Or why you should read The Severed Streets
by Paul Cornell
The Severed Streets is a direct sequel to London Falling by Paul Cornell (For a *SPOILER* free review go here). In London Falling an unlikely collection of London Metropolitan detectives are drawn into a supernatural murder spree when the target of their undercover operation is shockingly murdered. Detectives James Quill, Kevin Sefton, and Tony Costain, and their civilian analyst Lisa Ross, gain supernatural sight when they accidentally expose themselves to a powerful totem. Gifted with The Sight they find themselves in communication with a hidden and horrifying secret London. The coppers, using their new sensitivity, to find and destroy the murderous witch Mora Losley saving London children and footballers from future deaths. Except Losley wasn't acting alone, and the powerful Smiling Man has plans for London, plans only Quill and his team can hope to stop.
In The Severed Streets, London is on fire. Political dissidents and rioters run amok in a summer of unrest, burning the city and pressing the London metropolitan police to the breaking point. Between Toff masked protestors, looters, and political mismanagement, the beleaguered Met is even contemplating a policemen's strike. And then Michael Spatley MP, the chief secretary to the Treasury, a very high ranking member of Her Majesty's government is murdered in a manner that can only be described as "impossible". Quill and his team of supernaturally sensitive detectives are sent on the case which leads them on a hunt for an invisible serial killer able to strike the most powerful men in the country anywhere. A case that will force the team to travel further into London's supernatural underworld and which will place each of them in tremendous physical and existential danger.
The Severed Streets is a cracking good detective novel. The mystery is pleasantly convoluted and the journey to solving it is a smart exercise in deduction and dream-logic. With some vibrant, charismatically flawed coppers, lovely London-English prose, and some properly exciting action sequences The Severed Streets was a really enjoyable page turner of a novel. As a detective story with supernatural horror elements, I thought The Severed Streets was a really enjoyable novel.
As a pure horror novel though, I felt like The Severed Streets wasn't as good as its predecessor London Falling. The coppers of London Falling were completely out of their depth and overwhelmed by forces with alien motivations and irresistible power; the universe was dangerously, ferociously inexplicable and the coppers seemed powerless in the face of it. Add in a few moments of truly mind-fucking dread (one moment in particular still gives me the chills) and London Falling is one completely horrifying book. The Severed Streets features a team of coppers who have more experience and are pursuing a criminal with much more mundane goals. The supernatural felt less mysterious and big and scary and more quirky, whimsical, and creepy. Less Lovecraft and more Gaiman. I found Severed Streets a far less dreadful a book and therefore a less successful work of horror.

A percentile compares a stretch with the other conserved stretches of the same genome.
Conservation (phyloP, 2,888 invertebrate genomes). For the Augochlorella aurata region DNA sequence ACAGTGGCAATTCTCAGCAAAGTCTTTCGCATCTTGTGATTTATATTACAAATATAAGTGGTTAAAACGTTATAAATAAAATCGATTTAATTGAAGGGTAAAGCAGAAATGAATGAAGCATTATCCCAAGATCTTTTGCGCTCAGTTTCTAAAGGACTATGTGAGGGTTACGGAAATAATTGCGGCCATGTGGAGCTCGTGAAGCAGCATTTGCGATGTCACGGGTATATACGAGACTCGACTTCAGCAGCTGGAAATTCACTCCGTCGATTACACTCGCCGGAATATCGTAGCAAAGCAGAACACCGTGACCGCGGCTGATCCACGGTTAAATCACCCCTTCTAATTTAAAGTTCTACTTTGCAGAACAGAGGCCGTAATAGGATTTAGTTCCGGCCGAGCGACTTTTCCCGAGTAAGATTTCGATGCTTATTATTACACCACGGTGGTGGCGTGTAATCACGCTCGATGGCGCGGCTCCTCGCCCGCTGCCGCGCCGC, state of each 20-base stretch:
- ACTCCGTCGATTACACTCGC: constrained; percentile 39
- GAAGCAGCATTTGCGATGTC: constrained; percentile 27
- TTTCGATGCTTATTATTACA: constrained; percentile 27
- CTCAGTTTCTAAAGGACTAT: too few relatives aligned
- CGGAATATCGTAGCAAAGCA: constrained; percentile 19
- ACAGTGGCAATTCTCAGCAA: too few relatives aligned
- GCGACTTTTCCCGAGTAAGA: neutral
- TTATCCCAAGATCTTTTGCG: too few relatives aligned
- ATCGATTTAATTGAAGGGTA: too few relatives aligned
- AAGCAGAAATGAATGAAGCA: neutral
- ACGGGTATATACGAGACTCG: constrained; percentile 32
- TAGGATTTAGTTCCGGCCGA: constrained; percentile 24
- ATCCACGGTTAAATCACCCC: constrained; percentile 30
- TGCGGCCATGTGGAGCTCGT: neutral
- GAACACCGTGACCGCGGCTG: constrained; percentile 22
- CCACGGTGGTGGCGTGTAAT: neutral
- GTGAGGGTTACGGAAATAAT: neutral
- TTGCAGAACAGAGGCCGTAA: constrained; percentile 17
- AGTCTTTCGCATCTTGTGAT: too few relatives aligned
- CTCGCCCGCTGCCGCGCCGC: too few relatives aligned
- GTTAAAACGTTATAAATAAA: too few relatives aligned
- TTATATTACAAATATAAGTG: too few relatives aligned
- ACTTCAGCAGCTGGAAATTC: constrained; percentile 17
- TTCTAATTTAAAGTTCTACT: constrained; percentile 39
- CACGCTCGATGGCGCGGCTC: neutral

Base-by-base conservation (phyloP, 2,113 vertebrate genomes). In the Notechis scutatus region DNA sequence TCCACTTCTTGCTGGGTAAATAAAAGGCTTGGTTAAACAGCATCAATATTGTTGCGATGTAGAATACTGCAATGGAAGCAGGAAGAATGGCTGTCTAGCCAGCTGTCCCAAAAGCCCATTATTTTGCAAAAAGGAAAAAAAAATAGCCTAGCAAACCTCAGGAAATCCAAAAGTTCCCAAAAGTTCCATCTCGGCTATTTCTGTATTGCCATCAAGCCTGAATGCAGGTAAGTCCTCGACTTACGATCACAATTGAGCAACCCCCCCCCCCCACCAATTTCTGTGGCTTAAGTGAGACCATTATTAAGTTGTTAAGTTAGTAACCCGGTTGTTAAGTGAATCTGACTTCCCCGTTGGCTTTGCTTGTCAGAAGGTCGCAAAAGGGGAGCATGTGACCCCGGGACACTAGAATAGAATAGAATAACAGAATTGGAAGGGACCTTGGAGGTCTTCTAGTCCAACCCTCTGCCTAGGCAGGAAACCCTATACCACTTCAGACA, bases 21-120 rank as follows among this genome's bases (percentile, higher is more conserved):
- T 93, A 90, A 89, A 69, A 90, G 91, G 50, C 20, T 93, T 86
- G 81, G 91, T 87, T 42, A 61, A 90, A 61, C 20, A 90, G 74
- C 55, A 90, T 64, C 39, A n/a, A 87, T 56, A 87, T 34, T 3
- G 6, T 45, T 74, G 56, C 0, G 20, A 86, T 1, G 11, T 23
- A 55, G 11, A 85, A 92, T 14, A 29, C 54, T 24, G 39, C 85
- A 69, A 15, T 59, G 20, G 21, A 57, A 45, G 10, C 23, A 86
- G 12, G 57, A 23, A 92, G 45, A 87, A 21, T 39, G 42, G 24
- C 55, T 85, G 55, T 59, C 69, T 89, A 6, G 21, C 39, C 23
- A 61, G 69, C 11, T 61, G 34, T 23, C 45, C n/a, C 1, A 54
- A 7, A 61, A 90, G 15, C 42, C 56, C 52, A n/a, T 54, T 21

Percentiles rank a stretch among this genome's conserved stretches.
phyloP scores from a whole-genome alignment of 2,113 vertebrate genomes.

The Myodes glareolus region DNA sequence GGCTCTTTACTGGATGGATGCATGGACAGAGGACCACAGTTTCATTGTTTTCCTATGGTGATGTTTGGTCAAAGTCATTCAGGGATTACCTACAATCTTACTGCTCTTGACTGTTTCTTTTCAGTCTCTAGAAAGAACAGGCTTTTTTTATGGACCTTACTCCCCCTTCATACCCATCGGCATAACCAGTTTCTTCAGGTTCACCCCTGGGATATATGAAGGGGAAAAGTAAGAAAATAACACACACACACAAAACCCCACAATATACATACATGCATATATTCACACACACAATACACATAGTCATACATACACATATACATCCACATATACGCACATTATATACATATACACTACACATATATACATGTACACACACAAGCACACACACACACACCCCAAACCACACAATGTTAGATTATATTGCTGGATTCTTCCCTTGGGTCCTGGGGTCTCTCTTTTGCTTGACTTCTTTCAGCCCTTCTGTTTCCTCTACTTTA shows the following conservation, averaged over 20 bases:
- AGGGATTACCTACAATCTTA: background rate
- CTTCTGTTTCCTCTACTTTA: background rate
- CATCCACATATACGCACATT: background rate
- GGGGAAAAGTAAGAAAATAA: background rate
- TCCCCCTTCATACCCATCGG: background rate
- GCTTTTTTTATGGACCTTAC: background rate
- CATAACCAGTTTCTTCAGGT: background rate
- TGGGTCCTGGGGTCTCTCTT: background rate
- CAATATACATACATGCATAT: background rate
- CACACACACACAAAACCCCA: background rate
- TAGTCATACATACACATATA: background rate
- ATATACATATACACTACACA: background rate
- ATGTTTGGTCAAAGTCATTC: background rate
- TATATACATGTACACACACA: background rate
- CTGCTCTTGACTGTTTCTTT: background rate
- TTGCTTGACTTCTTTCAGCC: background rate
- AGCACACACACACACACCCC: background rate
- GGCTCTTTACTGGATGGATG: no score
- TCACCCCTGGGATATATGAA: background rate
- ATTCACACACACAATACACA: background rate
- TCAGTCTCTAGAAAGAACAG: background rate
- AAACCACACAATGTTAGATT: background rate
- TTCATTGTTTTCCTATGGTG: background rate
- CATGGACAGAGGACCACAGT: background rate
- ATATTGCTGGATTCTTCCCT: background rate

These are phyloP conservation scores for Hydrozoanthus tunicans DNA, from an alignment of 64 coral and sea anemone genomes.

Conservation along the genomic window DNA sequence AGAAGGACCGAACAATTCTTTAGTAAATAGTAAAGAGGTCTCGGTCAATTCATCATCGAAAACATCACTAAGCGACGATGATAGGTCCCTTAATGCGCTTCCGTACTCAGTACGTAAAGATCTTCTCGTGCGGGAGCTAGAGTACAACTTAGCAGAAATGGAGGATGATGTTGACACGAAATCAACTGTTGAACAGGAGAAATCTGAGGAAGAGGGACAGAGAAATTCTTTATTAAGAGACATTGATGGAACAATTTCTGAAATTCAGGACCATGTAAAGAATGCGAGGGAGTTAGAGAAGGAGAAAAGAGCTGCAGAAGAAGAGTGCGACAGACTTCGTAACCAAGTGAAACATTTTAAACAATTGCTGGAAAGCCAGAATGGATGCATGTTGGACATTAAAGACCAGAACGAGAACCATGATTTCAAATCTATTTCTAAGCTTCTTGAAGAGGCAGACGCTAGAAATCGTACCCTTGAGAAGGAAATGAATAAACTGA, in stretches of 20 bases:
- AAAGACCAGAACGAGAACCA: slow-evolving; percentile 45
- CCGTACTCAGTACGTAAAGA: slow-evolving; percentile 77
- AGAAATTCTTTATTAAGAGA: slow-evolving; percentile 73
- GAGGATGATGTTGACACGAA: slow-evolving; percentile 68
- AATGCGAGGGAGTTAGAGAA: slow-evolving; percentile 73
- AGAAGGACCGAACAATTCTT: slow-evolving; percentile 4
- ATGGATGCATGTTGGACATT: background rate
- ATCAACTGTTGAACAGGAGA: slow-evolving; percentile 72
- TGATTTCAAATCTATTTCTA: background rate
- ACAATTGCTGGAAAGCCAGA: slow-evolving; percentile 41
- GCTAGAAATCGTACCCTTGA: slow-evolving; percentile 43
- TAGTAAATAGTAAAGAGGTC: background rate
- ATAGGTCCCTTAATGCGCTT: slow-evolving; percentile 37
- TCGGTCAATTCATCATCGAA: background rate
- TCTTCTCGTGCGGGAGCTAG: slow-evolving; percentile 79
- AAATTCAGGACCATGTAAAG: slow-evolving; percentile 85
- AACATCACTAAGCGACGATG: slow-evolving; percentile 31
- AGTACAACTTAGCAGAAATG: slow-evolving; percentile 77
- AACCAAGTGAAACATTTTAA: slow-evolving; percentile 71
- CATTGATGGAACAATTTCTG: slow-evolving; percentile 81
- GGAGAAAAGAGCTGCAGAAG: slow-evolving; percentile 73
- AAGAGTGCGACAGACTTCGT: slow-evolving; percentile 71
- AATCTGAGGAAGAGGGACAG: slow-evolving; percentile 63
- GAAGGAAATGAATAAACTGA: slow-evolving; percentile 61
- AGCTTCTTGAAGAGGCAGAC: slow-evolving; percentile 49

I don't think this is necessarily a bad thing. It makes sense for the coppers of The Severed Streets to be more experienced and knowledgeable about the unseen world and for them to be more active participants and less reactive victims in this novel. And this growth in competence makes the police procedural elements work better: it is more compelling to read about detectives who can directly engage with their adversary than only react to it in fear. Besides, The Severed Streets still delivers some very disturbing moments, the way the novel depicts the cost of magic, for instance, is chilling. I just found The Severed Streets more interesting as a law enforcement novel with supernatural elements than as a horror novel starring police, which is a different experience than London Falling.
I would recommend this book to anyone looking for something to read. It is a really well written mixture of diverse genre elements that I think makes The Severed Streets an accessible novel to a wide audience. I think if you haven't read a Paul Cornell novel than you should read London Falling first, since The Severed Streets is a direct sequel and because I found London Falling the more original and scary story. The Severed Streets is still a properly exciting and engrossing read, and is the better detective story so it is still worth checking out on its own. Honestly, I think you should find time in your reading schedule for both these novels, and if you've read London Falling and enjoyed it, you absolutely need to check out The Severed Streets too.
Post by Michael Bround